'Loveable rogue' as colourful as his forgeries
In the final months of Carl Feodor Goldie's life his 93-year-old sister, Margaret Jones, stumbled across a piece of paper among her brother's belongings, inside a dictionary of artists' signatures.
It was a list, about 50 names long, of every artist he had ever forged a painting of - maybe.
"I asked him about it and he said, ‘Margaret, they're just the ones I can remember'."
Goldie, New Zealand's most infamous painting forger, died at North Shore Hospital on Monday night after a short battle with illness. He was 89.
The Mangaweka-born man, who lived in Himatangi and then Foxton for most of his life, came to notoriety in the mid-1980s when, known as Karl Sim, he was brought to court for forging the works of C F Goldie and Petrus van der Velden.
He was convicted on 40 counts, fined $1000, and ordered to paint the Foxton Town Hall and public toilets as part of 200 hours' community service.
Sim then changed his name to Carl Feodor Goldie so he could legally sign his Goldie works.
He shifted to Orewa and lived in his caravan for a number of years, before shifting to a council flat and then a rest home in his final months.
Reminiscing yesterday, Mrs Jones said it was impossible to know just how many fakes and forgeries Goldie had sold to respectable galleries and homes across New Zealand.
Before his vision began to fade in the early 2000s and severe arthritis hit his hands and feet, he was prolific, she said.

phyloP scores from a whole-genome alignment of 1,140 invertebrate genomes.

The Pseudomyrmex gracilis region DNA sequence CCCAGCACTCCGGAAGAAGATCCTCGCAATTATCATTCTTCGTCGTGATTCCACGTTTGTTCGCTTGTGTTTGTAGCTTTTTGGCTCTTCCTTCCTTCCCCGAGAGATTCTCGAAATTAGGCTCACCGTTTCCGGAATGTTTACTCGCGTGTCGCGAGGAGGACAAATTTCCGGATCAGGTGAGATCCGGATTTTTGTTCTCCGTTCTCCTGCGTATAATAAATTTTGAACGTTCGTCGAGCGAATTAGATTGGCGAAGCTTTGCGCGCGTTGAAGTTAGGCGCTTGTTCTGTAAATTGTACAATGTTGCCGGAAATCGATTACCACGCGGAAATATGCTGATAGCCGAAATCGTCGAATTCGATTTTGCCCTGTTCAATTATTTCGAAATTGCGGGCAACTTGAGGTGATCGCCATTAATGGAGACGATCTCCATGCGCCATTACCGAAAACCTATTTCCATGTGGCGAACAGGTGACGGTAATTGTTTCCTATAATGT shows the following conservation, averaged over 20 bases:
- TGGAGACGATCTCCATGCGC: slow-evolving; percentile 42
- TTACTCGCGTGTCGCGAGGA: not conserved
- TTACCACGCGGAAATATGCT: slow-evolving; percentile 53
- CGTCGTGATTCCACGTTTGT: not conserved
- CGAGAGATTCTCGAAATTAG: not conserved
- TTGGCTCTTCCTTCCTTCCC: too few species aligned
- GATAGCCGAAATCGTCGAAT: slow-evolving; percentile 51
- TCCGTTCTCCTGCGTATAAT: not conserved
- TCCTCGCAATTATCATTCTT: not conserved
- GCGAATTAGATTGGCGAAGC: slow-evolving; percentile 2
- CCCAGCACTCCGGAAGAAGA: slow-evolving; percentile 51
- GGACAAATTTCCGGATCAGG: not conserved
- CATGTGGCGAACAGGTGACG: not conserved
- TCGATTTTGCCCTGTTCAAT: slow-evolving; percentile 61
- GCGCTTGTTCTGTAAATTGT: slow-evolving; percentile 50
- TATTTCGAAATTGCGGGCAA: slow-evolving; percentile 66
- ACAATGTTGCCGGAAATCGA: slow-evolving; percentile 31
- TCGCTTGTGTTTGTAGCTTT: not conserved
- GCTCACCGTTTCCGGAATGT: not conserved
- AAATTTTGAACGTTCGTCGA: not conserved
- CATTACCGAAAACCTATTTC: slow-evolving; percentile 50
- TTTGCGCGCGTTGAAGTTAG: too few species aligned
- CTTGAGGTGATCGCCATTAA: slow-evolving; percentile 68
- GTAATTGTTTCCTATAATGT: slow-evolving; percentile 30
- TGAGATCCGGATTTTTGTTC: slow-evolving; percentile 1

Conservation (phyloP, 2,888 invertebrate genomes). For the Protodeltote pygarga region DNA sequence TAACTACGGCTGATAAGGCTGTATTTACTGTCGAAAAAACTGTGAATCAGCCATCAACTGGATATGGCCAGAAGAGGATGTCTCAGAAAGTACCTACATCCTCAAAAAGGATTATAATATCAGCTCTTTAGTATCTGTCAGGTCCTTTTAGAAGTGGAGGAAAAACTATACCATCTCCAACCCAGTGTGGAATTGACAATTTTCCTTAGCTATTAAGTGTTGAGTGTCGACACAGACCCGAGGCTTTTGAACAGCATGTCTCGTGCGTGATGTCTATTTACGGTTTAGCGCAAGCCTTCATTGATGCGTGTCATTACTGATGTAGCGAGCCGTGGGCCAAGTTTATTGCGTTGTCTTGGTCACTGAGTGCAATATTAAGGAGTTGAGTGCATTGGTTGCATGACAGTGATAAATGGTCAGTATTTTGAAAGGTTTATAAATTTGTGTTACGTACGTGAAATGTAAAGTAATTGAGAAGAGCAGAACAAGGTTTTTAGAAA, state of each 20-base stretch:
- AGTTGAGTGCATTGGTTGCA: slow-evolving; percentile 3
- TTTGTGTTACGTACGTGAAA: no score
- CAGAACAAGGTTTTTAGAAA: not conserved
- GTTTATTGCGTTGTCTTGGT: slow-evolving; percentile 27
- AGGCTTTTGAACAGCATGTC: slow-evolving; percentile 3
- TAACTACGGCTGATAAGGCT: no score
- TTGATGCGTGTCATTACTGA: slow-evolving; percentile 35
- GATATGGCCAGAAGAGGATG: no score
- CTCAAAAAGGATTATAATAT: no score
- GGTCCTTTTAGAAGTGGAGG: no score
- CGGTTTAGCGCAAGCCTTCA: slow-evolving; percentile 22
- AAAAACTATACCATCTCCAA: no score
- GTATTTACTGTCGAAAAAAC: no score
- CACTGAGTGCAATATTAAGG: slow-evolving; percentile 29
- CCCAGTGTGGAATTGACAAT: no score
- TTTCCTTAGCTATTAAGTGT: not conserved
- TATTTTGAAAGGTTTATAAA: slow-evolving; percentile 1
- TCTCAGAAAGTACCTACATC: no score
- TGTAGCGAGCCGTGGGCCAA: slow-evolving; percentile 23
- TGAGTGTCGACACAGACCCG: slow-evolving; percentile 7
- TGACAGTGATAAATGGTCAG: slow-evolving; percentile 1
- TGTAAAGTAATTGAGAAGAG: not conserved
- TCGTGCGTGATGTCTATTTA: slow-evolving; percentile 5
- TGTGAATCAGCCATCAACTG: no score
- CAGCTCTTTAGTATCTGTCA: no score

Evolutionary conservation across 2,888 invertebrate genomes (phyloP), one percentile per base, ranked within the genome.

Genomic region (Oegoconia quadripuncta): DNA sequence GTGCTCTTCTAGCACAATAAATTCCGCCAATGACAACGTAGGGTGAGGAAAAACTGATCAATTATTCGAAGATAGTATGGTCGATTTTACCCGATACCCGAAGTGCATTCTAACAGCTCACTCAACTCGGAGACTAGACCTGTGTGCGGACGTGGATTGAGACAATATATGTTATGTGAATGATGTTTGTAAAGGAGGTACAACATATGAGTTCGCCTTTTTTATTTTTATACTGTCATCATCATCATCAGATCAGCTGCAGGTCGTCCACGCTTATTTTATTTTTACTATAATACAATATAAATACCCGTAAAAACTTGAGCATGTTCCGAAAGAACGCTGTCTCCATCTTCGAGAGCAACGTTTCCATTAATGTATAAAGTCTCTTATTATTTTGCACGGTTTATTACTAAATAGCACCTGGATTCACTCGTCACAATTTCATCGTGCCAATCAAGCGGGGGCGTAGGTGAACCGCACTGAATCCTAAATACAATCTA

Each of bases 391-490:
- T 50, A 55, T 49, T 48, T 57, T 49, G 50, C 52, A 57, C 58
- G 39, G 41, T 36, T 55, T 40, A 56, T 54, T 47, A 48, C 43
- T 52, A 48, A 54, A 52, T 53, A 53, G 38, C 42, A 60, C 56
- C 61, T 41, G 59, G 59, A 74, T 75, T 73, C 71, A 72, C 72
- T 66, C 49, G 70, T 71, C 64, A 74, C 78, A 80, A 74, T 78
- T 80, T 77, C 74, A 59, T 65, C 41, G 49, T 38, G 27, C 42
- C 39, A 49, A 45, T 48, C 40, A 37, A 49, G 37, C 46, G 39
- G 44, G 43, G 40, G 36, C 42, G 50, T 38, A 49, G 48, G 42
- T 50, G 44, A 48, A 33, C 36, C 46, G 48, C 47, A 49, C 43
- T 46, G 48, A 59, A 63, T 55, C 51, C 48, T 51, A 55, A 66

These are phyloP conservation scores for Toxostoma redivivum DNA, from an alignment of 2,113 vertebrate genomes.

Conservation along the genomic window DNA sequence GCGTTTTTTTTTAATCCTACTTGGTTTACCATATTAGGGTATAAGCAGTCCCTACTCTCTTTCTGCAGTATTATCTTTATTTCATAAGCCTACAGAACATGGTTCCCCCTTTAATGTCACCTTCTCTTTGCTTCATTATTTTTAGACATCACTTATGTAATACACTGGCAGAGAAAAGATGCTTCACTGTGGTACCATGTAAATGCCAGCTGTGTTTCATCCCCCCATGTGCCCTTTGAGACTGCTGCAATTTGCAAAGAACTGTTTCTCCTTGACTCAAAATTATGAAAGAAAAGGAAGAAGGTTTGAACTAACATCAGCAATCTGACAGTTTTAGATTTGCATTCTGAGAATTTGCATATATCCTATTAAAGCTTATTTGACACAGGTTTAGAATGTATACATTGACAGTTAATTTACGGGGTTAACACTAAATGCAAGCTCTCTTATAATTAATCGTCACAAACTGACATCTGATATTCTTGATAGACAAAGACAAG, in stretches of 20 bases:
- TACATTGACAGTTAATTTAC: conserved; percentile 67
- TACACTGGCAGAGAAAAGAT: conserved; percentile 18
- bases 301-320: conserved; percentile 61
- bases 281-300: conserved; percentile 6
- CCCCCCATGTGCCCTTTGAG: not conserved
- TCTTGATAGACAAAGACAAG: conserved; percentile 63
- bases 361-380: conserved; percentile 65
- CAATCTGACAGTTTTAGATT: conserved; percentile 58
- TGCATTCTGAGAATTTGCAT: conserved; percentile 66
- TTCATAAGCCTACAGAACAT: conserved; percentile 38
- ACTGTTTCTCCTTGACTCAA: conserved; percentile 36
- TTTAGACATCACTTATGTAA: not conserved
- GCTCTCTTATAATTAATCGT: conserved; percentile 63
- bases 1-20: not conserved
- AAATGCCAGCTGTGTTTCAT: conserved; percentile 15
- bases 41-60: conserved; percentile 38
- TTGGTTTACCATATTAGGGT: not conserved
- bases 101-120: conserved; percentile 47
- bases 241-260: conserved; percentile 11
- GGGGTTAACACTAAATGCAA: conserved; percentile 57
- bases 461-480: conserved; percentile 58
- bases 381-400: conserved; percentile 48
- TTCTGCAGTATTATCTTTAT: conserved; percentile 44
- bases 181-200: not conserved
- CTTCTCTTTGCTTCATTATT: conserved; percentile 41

"There's no doubt that he was a very good painter, but he couldn't sell his own works. I'm not making excuses for him but that's the way it happened."
He developed a flair for painting at an early age because "he couldn't spell for s....", Mrs Jones said.
It was at Palmerston North Technical High School in the early 1930s that he refined his craft.
The only boy in a five-child family, Goldie was always cheeky, and made a successful living as a "well diviner" for Manawatu farmers in the 1950s, Mrs Jones said.
At his home in Foxton he worked on the paintings and drawings that were to get him into trouble - works in the style of Rita Angus, Frances Hodgkins, Colin McCahon, even Rembrandt, as well as Goldie and van der Velden.
Mrs Jones said Goldie had a communist way of thinking but his kind, gentle demeanour earned him respect in the community.
"The magistrate that sentenced him came up from Wellington to Foxton during his trial and went into the four pubs in the town.
"He couldn't find anyone that had a bad word to say about him, and I think that was part of the reason he got off it so light.
"Everyone in Foxton, they owed him $50, they said he'd die being owed $50, and sure enough he has."
Foxton antique shop owner Simon Hill-Hayr said Goldie was an important part of the town's social fabric and his death had come "like a bolt out of the blue".
In April 2009 Mr Hill-Hayr and his wife Carla bought Goldie's old flat on Main St in Foxton, saved it from demolition and turned it into an antique shop call Goldie's Junk 'N Disorderly.
Mr Hill-Hayr said they did it to keep the memory of the man alive, and they would continue to honour his contribution to the town.
"He was a loveable rogue and he really helped put the town of Foxton on the map.
"I actually went up and saw him a few years ago because he told me on the phone he had something for me.
"I kind of went up there thinking he was going to give me a few paintings to add to the collection at the shop but I ended up heading home $1000 lighter thinking, what happened there?"